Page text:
Coping with Summer Body Anxiety

By Alexa Rivera

Eating Disorders & Body Anxiety

For most people, the warm weather of summer is cause for celebration, but for individuals with an eating disorder the summer can come with a lot of anxiety. The anticipation of having to wear summer clothing, like bathing suits, shorts or tank tops can make it difficult to enjoy the summer months. Here are a few ways you can cope with summer body anxiety.

Remind Yourself That Other People Aren’t Staring

We are our worst critics, so it’s easy to convince ourselves that what we think about ourselves in the moment is also how other people must feel about us too. This can manifest in thinking that other people are staring, other people are judging you or that you don’t deserve to be here. The truth is that most people in public aren’t as concerned about your appearance as you are.

Prevent yourself from spiraling about your appearance by using a grounding exercise to center yourself:

  • Touch four things around you
  • Take 10 slow, intentional breaths
  • Focus on a sensation: the sand on your feet, the drink in your hand or the wind in your face
  • Stop and listen to what’s going on around you
  • Notice five things you can see, five you can hear and five you can feel, taste or smell

Change Your Perspective on Summer

While a lot of the narrative about summer centers around the “summer body,” there is way more to summer as a season than what we look like. Aim to change your perspective around summer. Instead of thinking about what you’ll look like in a swimsuit, think about all the sensations and experiences of summer.

How will the sun feel on your skin; how will the sand feel on your feet? Will the water be cold or warm this season? Will you walk on the boardwalk? Will you go to an outdoor concert; will there be a county fair? When will you take your bike out for the first time? Maybe this will be the first time in a while you’ll go on vacation or maybe you’ll be able to enjoy more naps outside this summer. Will you try something new? How about a camping trip? Maybe this will be the first time you garden.

There are so many beautiful things about the summer to enjoy and look forward to that have nothing to do with how you look. You deserve to enjoy the summer, the summer is not just for people who look a certain way.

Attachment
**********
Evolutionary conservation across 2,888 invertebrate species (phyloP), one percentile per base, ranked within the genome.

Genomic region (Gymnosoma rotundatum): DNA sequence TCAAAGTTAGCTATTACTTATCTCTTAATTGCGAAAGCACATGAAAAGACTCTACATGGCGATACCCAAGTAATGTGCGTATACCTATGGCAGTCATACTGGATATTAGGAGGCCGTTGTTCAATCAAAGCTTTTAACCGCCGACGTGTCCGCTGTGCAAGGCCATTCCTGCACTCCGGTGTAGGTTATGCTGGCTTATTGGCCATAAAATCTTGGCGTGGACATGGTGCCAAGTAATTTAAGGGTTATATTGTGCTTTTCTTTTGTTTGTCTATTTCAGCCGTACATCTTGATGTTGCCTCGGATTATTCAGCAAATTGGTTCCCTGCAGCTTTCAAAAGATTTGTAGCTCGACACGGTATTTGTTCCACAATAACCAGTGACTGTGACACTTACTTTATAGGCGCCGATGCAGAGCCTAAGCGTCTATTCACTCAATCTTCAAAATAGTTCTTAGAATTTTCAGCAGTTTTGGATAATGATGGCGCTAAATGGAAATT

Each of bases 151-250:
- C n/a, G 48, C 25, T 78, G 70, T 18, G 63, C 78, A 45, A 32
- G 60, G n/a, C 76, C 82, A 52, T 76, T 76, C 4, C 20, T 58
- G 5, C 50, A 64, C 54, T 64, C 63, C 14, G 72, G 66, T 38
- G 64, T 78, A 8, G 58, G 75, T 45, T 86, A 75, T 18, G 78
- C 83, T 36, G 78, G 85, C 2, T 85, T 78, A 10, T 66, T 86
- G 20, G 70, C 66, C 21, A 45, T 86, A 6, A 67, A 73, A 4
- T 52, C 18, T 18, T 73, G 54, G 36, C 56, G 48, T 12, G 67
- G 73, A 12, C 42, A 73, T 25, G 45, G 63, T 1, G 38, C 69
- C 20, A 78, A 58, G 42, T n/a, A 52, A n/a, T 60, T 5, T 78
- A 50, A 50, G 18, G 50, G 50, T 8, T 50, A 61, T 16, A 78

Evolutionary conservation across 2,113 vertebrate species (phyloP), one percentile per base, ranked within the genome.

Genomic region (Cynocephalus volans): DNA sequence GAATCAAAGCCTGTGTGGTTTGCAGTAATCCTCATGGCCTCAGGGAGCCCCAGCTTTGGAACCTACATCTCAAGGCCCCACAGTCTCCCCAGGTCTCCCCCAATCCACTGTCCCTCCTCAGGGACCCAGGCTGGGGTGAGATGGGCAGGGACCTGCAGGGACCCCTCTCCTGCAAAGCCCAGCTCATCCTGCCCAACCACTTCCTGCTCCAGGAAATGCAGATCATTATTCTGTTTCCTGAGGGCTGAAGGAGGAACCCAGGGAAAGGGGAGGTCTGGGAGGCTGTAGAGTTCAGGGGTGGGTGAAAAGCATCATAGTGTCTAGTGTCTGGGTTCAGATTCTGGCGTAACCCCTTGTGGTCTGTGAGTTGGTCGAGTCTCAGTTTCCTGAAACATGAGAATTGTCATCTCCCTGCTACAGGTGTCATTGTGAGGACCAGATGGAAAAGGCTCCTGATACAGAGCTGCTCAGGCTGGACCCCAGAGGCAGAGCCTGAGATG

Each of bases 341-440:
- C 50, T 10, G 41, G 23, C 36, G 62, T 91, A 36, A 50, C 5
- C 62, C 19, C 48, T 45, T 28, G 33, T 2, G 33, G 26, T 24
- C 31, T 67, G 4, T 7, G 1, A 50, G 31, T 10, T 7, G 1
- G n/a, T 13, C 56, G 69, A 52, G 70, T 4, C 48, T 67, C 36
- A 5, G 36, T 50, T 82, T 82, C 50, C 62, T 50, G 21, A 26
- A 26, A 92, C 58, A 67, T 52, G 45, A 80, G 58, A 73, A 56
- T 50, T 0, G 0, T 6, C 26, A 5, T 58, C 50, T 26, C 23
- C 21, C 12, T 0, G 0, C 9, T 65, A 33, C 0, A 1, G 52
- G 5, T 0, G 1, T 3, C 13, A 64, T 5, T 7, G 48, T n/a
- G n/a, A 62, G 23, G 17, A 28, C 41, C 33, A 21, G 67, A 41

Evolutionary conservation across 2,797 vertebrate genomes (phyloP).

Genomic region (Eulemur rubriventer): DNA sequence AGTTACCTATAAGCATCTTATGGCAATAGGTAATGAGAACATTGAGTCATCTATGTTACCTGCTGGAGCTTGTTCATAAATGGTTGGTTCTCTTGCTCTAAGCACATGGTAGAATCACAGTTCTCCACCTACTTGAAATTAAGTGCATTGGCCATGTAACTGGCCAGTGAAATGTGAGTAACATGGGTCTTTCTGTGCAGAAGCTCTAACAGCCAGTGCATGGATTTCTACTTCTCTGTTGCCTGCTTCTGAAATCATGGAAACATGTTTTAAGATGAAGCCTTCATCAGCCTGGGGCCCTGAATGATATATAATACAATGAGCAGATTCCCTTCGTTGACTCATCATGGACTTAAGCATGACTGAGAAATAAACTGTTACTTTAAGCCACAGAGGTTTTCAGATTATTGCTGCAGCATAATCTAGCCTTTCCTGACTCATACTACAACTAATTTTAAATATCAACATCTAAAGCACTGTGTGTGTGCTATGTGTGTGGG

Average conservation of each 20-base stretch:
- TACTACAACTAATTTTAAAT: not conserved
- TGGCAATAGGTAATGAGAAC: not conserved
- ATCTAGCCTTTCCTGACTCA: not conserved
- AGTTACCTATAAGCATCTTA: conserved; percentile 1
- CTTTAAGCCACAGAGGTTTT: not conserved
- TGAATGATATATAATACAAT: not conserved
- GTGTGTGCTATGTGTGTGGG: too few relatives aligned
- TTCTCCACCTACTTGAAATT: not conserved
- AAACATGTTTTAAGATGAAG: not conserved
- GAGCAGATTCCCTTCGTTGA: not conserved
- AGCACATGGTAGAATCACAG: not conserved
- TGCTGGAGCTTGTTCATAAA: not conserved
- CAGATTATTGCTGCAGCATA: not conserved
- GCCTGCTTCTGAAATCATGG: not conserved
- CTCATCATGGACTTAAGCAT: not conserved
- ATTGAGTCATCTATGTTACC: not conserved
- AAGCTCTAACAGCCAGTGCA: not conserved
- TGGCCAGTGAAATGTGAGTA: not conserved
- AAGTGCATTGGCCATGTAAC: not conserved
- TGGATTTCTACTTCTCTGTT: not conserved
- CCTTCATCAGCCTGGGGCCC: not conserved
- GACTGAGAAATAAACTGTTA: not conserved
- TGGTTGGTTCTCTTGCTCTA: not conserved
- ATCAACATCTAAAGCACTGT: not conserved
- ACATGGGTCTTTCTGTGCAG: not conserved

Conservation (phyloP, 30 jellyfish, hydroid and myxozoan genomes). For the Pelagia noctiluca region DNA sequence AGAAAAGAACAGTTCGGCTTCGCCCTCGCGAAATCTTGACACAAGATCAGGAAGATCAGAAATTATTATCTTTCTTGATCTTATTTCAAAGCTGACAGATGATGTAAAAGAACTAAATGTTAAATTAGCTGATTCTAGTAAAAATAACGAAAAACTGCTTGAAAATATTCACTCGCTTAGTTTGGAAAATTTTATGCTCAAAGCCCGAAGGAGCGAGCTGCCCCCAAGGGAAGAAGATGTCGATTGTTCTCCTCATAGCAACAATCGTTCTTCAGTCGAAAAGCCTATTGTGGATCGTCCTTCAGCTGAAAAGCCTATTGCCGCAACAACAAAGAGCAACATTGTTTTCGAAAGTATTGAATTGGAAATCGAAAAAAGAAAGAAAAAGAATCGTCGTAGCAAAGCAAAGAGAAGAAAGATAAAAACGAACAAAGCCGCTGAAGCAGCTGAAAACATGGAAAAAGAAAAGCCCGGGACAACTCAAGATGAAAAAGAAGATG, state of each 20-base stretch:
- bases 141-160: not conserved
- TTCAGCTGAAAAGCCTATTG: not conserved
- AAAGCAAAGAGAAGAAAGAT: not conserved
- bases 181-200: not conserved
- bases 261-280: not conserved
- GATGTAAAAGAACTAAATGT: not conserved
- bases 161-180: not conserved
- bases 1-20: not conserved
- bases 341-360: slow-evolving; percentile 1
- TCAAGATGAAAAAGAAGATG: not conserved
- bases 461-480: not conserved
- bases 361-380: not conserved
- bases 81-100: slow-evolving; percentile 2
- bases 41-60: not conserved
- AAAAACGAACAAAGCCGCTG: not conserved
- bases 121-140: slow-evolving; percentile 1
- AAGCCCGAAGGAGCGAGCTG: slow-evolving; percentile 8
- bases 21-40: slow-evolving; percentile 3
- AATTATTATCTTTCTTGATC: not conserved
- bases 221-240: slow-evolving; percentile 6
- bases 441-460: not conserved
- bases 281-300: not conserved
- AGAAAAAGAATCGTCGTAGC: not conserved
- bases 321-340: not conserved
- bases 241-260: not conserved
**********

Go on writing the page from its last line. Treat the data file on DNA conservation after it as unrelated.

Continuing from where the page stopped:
Reduce Your Media Consumption

A lot of body anxiety is driven by expectations set by the media we consume and the community we live in. As summer rolls in, we see billboards and TV ads about signing up for the gym to “work on your summer body.” The influencers we follow start posting pictures of themselves in bikinis on Instagram and we start seeing Snapchat stories of our friends making salads so they can “get rid of the winter weight.”

If you can feel your body anxiety rising as the summer approaches, it may be best for you to dial back your media consumption. Unfollow influencers who post things that could be problematic for your recovery and follow accounts that don’t focus on appearance instead.

The great part about social media today is that there are some options to temporarily prevent a person from appearing on your feed, so you might not even have to unfriend someone. And with the variety of people and accounts nowadays, you can still remain connected. Following a gardening page or a nature photographer will allow you to appreciate summer without seeing posts centered around appearance.

Wear Full-Coverage, Breathable Clothing

There’s an assumption that you need to wear shorts or tank tops to keep cool in the summer, but this isn’t true! People around the world stay cool while still being covered up. If you’re not in the stage of your recovery where you feel comfortable wearing typical summer clothing, opt to wear breathable, full-coverage garments.

Picking Out Clothes